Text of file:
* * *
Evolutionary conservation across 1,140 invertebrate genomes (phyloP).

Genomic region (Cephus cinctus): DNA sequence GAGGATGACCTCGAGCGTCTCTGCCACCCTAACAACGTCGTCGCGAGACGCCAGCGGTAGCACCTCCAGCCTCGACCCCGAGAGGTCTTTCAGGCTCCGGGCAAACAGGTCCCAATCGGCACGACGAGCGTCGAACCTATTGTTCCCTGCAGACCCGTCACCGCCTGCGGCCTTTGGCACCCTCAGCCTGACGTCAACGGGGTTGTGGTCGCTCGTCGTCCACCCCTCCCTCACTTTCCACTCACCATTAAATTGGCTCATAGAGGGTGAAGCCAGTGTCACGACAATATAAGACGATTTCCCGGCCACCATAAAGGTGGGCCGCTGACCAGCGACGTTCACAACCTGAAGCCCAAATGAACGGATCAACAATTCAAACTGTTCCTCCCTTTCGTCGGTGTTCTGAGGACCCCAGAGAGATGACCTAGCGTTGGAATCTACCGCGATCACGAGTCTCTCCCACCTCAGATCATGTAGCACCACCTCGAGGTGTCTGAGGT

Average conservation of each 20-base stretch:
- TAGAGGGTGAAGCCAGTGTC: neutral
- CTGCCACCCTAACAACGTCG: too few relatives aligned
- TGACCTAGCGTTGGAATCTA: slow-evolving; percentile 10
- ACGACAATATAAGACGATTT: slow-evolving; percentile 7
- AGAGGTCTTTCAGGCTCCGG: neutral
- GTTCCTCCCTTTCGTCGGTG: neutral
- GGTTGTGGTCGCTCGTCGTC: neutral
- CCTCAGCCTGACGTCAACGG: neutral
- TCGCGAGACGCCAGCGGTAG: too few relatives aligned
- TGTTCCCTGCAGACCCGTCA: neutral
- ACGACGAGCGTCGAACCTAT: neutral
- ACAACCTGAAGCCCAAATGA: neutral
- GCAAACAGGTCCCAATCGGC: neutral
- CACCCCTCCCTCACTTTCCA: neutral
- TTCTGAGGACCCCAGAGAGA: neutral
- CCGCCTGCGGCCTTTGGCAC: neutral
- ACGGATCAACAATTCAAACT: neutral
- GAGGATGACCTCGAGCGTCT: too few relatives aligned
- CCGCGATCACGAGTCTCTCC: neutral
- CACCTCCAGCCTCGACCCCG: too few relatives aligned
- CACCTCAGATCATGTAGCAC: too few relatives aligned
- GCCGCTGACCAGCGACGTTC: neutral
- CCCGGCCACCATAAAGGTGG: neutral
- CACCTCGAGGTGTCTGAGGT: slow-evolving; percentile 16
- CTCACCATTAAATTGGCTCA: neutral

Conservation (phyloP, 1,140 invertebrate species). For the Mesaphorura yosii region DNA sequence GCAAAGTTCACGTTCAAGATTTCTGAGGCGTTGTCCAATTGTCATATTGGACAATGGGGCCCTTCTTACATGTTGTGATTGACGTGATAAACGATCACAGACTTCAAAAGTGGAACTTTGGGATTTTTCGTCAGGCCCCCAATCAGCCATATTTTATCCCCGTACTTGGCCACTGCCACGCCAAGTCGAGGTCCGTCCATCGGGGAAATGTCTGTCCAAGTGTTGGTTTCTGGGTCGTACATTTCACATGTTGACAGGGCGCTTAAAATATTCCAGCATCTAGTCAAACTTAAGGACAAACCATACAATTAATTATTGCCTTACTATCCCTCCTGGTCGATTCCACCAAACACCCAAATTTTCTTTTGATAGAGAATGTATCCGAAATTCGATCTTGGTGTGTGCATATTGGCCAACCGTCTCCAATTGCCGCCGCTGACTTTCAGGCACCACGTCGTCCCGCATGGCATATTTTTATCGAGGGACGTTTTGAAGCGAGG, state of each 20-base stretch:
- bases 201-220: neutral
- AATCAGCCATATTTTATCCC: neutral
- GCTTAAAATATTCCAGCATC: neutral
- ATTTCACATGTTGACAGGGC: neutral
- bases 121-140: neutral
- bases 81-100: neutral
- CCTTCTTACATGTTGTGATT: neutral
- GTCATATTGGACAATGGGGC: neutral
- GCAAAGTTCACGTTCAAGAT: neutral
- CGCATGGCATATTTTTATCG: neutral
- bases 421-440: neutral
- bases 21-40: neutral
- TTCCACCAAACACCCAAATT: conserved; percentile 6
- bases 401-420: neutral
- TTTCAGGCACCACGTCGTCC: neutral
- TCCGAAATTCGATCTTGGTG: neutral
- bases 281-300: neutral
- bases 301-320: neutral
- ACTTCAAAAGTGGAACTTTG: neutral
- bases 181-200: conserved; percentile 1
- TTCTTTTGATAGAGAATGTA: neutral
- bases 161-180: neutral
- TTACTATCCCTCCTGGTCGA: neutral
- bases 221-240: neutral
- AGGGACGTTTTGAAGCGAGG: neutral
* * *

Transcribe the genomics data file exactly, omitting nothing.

Evolutionary conservation across 1,140 invertebrate genomes (phyloP).

Genomic region (Cephus cinctus): DNA sequence GAGGATGACCTCGAGCGTCTCTGCCACCCTAACAACGTCGTCGCGAGACGCCAGCGGTAGCACCTCCAGCCTCGACCCCGAGAGGTCTTTCAGGCTCCGGGCAAACAGGTCCCAATCGGCACGACGAGCGTCGAACCTATTGTTCCCTGCAGACCCGTCACCGCCTGCGGCCTTTGGCACCCTCAGCCTGACGTCAACGGGGTTGTGGTCGCTCGTCGTCCACCCCTCCCTCACTTTCCACTCACCATTAAATTGGCTCATAGAGGGTGAAGCCAGTGTCACGACAATATAAGACGATTTCCCGGCCACCATAAAGGTGGGCCGCTGACCAGCGACGTTCACAACCTGAAGCCCAAATGAACGGATCAACAATTCAAACTGTTCCTCCCTTTCGTCGGTGTTCTGAGGACCCCAGAGAGATGACCTAGCGTTGGAATCTACCGCGATCACGAGTCTCTCCCACCTCAGATCATGTAGCACCACCTCGAGGTGTCTGAGGT

Average conservation of each 20-base stretch:
- TAGAGGGTGAAGCCAGTGTC: neutral
- CTGCCACCCTAACAACGTCG: too few relatives aligned
- TGACCTAGCGTTGGAATCTA: slow-evolving; percentile 10
- ACGACAATATAAGACGATTT: slow-evolving; percentile 7
- AGAGGTCTTTCAGGCTCCGG: neutral
- GTTCCTCCCTTTCGTCGGTG: neutral
- GGTTGTGGTCGCTCGTCGTC: neutral
- CCTCAGCCTGACGTCAACGG: neutral
- TCGCGAGACGCCAGCGGTAG: too few relatives aligned
- TGTTCCCTGCAGACCCGTCA: neutral
- ACGACGAGCGTCGAACCTAT: neutral
- ACAACCTGAAGCCCAAATGA: neutral
- GCAAACAGGTCCCAATCGGC: neutral
- CACCCCTCCCTCACTTTCCA: neutral
- TTCTGAGGACCCCAGAGAGA: neutral
- CCGCCTGCGGCCTTTGGCAC: neutral
- ACGGATCAACAATTCAAACT: neutral
- GAGGATGACCTCGAGCGTCT: too few relatives aligned
- CCGCGATCACGAGTCTCTCC: neutral
- CACCTCCAGCCTCGACCCCG: too few relatives aligned
- CACCTCAGATCATGTAGCAC: too few relatives aligned
- GCCGCTGACCAGCGACGTTC: neutral
- CCCGGCCACCATAAAGGTGG: neutral
- CACCTCGAGGTGTCTGAGGT: slow-evolving; percentile 16
- CTCACCATTAAATTGGCTCA: neutral

Conservation (phyloP, 1,140 invertebrate species). For the Mesaphorura yosii region DNA sequence GCAAAGTTCACGTTCAAGATTTCTGAGGCGTTGTCCAATTGTCATATTGGACAATGGGGCCCTTCTTACATGTTGTGATTGACGTGATAAACGATCACAGACTTCAAAAGTGGAACTTTGGGATTTTTCGTCAGGCCCCCAATCAGCCATATTTTATCCCCGTACTTGGCCACTGCCACGCCAAGTCGAGGTCCGTCCATCGGGGAAATGTCTGTCCAAGTGTTGGTTTCTGGGTCGTACATTTCACATGTTGACAGGGCGCTTAAAATATTCCAGCATCTAGTCAAACTTAAGGACAAACCATACAATTAATTATTGCCTTACTATCCCTCCTGGTCGATTCCACCAAACACCCAAATTTTCTTTTGATAGAGAATGTATCCGAAATTCGATCTTGGTGTGTGCATATTGGCCAACCGTCTCCAATTGCCGCCGCTGACTTTCAGGCACCACGTCGTCCCGCATGGCATATTTTTATCGAGGGACGTTTTGAAGCGAGG, state of each 20-base stretch:
- bases 201-220: neutral
- AATCAGCCATATTTTATCCC: neutral
- GCTTAAAATATTCCAGCATC: neutral
- ATTTCACATGTTGACAGGGC: neutral
- bases 121-140: neutral
- bases 81-100: neutral
- CCTTCTTACATGTTGTGATT: neutral
- GTCATATTGGACAATGGGGC: neutral
- GCAAAGTTCACGTTCAAGAT: neutral
- CGCATGGCATATTTTTATCG: neutral
- bases 421-440: neutral
- bases 21-40: neutral
- TTCCACCAAACACCCAAATT: conserved; percentile 6
- bases 401-420: neutral
- TTTCAGGCACCACGTCGTCC: neutral
- TCCGAAATTCGATCTTGGTG: neutral
- bases 281-300: neutral
- bases 301-320: neutral
- ACTTCAAAAGTGGAACTTTG: neutral
- bases 181-200: conserved; percentile 1
- TTCTTTTGATAGAGAATGTA: neutral
- bases 161-180: neutral
- TTACTATCCCTCCTGGTCGA: neutral
- bases 221-240: neutral
- AGGGACGTTTTGAAGCGAGG: neutral